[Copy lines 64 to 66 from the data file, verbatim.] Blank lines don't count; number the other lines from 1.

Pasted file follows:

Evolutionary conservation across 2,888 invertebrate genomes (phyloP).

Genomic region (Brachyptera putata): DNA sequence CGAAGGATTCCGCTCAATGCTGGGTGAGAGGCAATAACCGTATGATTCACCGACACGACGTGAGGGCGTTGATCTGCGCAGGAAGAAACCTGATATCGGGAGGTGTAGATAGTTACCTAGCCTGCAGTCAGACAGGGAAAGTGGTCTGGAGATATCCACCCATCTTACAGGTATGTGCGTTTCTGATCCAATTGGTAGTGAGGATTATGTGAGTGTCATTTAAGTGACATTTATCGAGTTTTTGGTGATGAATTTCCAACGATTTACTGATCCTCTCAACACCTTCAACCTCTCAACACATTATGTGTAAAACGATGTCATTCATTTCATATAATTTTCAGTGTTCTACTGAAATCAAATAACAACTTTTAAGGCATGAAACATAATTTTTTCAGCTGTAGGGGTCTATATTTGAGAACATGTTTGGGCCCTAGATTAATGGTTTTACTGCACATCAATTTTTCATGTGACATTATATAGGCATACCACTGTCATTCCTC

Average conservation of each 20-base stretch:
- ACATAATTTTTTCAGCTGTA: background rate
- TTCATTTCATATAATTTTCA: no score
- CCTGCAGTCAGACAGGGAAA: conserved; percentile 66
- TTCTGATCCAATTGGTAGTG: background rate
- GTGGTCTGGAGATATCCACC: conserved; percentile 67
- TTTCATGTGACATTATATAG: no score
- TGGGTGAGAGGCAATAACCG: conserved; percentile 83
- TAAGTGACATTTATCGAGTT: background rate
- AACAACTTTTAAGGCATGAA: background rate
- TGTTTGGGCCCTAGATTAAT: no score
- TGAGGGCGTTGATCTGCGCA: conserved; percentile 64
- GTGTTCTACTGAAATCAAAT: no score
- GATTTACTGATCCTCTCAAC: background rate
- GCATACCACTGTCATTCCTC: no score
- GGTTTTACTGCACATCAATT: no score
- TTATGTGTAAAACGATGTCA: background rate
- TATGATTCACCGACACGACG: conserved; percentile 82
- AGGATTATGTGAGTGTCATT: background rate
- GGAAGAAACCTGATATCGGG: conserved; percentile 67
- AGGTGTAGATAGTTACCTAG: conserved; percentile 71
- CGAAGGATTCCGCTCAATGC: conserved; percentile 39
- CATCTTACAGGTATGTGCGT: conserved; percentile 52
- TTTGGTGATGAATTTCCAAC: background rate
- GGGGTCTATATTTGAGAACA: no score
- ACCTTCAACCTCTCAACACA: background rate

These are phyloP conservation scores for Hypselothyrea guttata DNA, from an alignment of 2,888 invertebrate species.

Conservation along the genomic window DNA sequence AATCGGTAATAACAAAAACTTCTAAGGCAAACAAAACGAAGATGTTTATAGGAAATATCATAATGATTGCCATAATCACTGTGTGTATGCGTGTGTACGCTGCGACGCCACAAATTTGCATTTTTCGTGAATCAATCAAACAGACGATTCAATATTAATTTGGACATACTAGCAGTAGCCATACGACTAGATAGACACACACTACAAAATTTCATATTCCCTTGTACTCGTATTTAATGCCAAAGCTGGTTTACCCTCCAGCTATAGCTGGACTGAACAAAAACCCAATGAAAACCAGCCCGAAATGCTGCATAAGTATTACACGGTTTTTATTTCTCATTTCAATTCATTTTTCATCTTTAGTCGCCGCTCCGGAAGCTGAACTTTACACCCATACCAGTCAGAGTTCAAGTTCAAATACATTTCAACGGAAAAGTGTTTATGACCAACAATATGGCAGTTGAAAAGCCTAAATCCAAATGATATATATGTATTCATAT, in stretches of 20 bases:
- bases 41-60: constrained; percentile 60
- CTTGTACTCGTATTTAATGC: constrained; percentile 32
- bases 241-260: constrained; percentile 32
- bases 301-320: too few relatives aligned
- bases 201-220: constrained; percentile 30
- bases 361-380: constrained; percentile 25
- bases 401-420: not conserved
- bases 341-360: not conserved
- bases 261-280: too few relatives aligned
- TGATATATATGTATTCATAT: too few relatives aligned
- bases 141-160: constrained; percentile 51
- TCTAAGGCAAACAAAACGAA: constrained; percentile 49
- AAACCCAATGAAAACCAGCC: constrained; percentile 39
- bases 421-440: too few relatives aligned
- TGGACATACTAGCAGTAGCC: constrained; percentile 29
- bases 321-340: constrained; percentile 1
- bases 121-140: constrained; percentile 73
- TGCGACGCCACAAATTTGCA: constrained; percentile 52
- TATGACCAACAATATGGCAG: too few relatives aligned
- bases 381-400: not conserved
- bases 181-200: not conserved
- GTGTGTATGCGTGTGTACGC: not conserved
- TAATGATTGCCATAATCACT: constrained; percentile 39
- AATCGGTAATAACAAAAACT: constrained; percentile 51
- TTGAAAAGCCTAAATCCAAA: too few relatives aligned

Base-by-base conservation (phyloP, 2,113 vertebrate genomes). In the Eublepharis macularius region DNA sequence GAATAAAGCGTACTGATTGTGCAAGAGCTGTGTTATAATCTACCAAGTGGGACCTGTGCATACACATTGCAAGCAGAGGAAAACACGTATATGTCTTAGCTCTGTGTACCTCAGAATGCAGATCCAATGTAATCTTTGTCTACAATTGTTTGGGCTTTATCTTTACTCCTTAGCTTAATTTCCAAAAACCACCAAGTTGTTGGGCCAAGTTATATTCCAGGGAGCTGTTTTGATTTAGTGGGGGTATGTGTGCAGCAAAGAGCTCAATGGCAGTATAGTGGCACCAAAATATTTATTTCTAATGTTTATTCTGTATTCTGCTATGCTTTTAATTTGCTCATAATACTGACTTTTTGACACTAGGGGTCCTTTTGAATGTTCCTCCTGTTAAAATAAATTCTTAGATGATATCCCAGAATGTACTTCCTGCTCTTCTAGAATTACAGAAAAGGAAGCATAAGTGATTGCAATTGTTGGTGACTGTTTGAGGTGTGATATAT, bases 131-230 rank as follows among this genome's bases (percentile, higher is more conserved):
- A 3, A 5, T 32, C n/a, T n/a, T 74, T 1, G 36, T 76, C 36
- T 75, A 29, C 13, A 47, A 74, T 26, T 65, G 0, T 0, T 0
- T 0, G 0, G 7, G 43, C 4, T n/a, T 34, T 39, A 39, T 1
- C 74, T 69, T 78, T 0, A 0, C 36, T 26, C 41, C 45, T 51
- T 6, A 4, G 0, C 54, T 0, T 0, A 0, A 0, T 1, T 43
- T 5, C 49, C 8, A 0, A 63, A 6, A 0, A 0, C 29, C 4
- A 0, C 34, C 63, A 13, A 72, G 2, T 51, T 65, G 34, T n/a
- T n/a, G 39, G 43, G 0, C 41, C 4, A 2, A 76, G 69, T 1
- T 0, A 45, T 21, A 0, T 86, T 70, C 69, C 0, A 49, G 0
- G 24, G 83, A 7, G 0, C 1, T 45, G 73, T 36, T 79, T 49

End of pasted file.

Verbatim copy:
- T n/a, G 39, G 43, G 0, C 41, C 4, A 2, A 76, G 69, T 1
- T 0, A 45, T 21, A 0, T 86, T 70, C 69, C 0, A 49, G 0
- G 24, G 83, A 7, G 0, C 1, T 45, G 73, T 36, T 79, T 49